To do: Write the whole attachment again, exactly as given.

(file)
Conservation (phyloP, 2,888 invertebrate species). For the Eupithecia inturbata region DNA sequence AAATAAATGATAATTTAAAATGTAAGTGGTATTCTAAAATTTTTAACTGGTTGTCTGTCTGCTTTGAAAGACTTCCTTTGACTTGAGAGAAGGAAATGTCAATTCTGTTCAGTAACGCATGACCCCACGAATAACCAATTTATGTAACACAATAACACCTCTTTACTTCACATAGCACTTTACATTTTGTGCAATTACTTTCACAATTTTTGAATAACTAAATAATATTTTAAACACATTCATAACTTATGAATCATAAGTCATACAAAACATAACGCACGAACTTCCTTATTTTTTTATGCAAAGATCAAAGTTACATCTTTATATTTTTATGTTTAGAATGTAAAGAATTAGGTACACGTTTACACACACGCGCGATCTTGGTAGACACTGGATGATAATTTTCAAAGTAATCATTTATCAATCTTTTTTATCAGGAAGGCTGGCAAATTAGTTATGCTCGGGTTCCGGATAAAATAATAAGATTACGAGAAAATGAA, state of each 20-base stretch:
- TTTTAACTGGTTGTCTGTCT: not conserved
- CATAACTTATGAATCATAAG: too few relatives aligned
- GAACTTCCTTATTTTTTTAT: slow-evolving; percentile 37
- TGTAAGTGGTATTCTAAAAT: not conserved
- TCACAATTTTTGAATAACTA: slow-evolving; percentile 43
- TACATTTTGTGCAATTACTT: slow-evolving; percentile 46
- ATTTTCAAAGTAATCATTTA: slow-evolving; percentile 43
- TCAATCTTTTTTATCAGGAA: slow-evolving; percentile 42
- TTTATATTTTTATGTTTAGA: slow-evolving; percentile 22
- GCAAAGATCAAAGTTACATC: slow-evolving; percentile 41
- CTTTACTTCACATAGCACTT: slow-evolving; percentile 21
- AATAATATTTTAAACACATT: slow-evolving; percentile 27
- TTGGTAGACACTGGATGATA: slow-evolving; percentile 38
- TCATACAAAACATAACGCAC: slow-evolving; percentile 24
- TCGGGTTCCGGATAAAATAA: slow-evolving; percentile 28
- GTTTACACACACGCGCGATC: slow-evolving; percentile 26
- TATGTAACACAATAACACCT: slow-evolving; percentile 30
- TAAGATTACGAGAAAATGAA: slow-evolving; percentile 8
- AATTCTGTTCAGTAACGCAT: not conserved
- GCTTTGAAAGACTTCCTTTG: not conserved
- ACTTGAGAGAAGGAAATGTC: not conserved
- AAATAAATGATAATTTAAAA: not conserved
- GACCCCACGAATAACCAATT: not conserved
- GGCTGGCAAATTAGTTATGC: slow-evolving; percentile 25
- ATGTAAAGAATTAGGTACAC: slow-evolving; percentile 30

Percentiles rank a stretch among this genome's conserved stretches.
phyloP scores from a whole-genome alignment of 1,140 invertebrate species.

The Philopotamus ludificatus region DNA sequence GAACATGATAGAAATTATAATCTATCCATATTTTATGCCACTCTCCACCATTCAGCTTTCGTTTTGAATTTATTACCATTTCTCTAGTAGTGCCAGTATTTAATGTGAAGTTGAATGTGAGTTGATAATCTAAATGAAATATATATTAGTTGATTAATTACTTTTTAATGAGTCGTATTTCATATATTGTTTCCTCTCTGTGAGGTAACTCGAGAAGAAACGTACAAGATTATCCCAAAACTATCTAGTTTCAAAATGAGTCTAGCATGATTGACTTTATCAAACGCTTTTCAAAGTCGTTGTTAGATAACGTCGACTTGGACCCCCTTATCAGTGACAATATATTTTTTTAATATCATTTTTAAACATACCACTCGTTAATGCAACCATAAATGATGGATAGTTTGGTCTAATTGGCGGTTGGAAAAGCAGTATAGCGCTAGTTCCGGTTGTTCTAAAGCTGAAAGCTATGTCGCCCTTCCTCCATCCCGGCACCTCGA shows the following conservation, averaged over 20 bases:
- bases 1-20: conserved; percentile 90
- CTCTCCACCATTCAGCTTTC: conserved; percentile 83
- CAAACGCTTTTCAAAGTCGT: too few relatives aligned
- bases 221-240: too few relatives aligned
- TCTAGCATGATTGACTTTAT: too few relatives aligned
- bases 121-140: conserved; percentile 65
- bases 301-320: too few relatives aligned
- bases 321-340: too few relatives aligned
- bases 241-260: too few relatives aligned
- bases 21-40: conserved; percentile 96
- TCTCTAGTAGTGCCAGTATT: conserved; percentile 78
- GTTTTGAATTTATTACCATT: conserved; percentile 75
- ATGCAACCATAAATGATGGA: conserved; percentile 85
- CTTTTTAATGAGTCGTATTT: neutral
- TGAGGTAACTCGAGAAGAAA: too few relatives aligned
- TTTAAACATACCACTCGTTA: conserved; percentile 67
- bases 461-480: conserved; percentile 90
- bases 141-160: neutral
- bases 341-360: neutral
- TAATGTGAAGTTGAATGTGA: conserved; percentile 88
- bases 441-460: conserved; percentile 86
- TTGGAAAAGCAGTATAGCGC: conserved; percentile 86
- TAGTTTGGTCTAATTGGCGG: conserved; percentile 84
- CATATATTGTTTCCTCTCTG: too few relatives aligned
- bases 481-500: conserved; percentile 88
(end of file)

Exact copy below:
Conservation (phyloP, 2,888 invertebrate species). For the Eupithecia inturbata region DNA sequence AAATAAATGATAATTTAAAATGTAAGTGGTATTCTAAAATTTTTAACTGGTTGTCTGTCTGCTTTGAAAGACTTCCTTTGACTTGAGAGAAGGAAATGTCAATTCTGTTCAGTAACGCATGACCCCACGAATAACCAATTTATGTAACACAATAACACCTCTTTACTTCACATAGCACTTTACATTTTGTGCAATTACTTTCACAATTTTTGAATAACTAAATAATATTTTAAACACATTCATAACTTATGAATCATAAGTCATACAAAACATAACGCACGAACTTCCTTATTTTTTTATGCAAAGATCAAAGTTACATCTTTATATTTTTATGTTTAGAATGTAAAGAATTAGGTACACGTTTACACACACGCGCGATCTTGGTAGACACTGGATGATAATTTTCAAAGTAATCATTTATCAATCTTTTTTATCAGGAAGGCTGGCAAATTAGTTATGCTCGGGTTCCGGATAAAATAATAAGATTACGAGAAAATGAA, state of each 20-base stretch:
- TTTTAACTGGTTGTCTGTCT: not conserved
- CATAACTTATGAATCATAAG: too few relatives aligned
- GAACTTCCTTATTTTTTTAT: slow-evolving; percentile 37
- TGTAAGTGGTATTCTAAAAT: not conserved
- TCACAATTTTTGAATAACTA: slow-evolving; percentile 43
- TACATTTTGTGCAATTACTT: slow-evolving; percentile 46
- ATTTTCAAAGTAATCATTTA: slow-evolving; percentile 43
- TCAATCTTTTTTATCAGGAA: slow-evolving; percentile 42
- TTTATATTTTTATGTTTAGA: slow-evolving; percentile 22
- GCAAAGATCAAAGTTACATC: slow-evolving; percentile 41
- CTTTACTTCACATAGCACTT: slow-evolving; percentile 21
- AATAATATTTTAAACACATT: slow-evolving; percentile 27
- TTGGTAGACACTGGATGATA: slow-evolving; percentile 38
- TCATACAAAACATAACGCAC: slow-evolving; percentile 24
- TCGGGTTCCGGATAAAATAA: slow-evolving; percentile 28
- GTTTACACACACGCGCGATC: slow-evolving; percentile 26
- TATGTAACACAATAACACCT: slow-evolving; percentile 30
- TAAGATTACGAGAAAATGAA: slow-evolving; percentile 8
- AATTCTGTTCAGTAACGCAT: not conserved
- GCTTTGAAAGACTTCCTTTG: not conserved
- ACTTGAGAGAAGGAAATGTC: not conserved
- AAATAAATGATAATTTAAAA: not conserved
- GACCCCACGAATAACCAATT: not conserved
- GGCTGGCAAATTAGTTATGC: slow-evolving; percentile 25
- ATGTAAAGAATTAGGTACAC: slow-evolving; percentile 30

Percentiles rank a stretch among this genome's conserved stretches.
phyloP scores from a whole-genome alignment of 1,140 invertebrate species.

The Philopotamus ludificatus region DNA sequence GAACATGATAGAAATTATAATCTATCCATATTTTATGCCACTCTCCACCATTCAGCTTTCGTTTTGAATTTATTACCATTTCTCTAGTAGTGCCAGTATTTAATGTGAAGTTGAATGTGAGTTGATAATCTAAATGAAATATATATTAGTTGATTAATTACTTTTTAATGAGTCGTATTTCATATATTGTTTCCTCTCTGTGAGGTAACTCGAGAAGAAACGTACAAGATTATCCCAAAACTATCTAGTTTCAAAATGAGTCTAGCATGATTGACTTTATCAAACGCTTTTCAAAGTCGTTGTTAGATAACGTCGACTTGGACCCCCTTATCAGTGACAATATATTTTTTTAATATCATTTTTAAACATACCACTCGTTAATGCAACCATAAATGATGGATAGTTTGGTCTAATTGGCGGTTGGAAAAGCAGTATAGCGCTAGTTCCGGTTGTTCTAAAGCTGAAAGCTATGTCGCCCTTCCTCCATCCCGGCACCTCGA shows the following conservation, averaged over 20 bases:
- bases 1-20: conserved; percentile 90
- CTCTCCACCATTCAGCTTTC: conserved; percentile 83
- CAAACGCTTTTCAAAGTCGT: too few relatives aligned
- bases 221-240: too few relatives aligned
- TCTAGCATGATTGACTTTAT: too few relatives aligned
- bases 121-140: conserved; percentile 65
- bases 301-320: too few relatives aligned
- bases 321-340: too few relatives aligned
- bases 241-260: too few relatives aligned
- bases 21-40: conserved; percentile 96
- TCTCTAGTAGTGCCAGTATT: conserved; percentile 78
- GTTTTGAATTTATTACCATT: conserved; percentile 75
- ATGCAACCATAAATGATGGA: conserved; percentile 85
- CTTTTTAATGAGTCGTATTT: neutral
- TGAGGTAACTCGAGAAGAAA: too few relatives aligned
- TTTAAACATACCACTCGTTA: conserved; percentile 67
- bases 461-480: conserved; percentile 90
- bases 141-160: neutral
- bases 341-360: neutral
- TAATGTGAAGTTGAATGTGA: conserved; percentile 88
- bases 441-460: conserved; percentile 86
- TTGGAAAAGCAGTATAGCGC: conserved; percentile 86
- TAGTTTGGTCTAATTGGCGG: conserved; percentile 84
- CATATATTGTTTCCTCTCTG: too few relatives aligned
- bases 481-500: conserved; percentile 88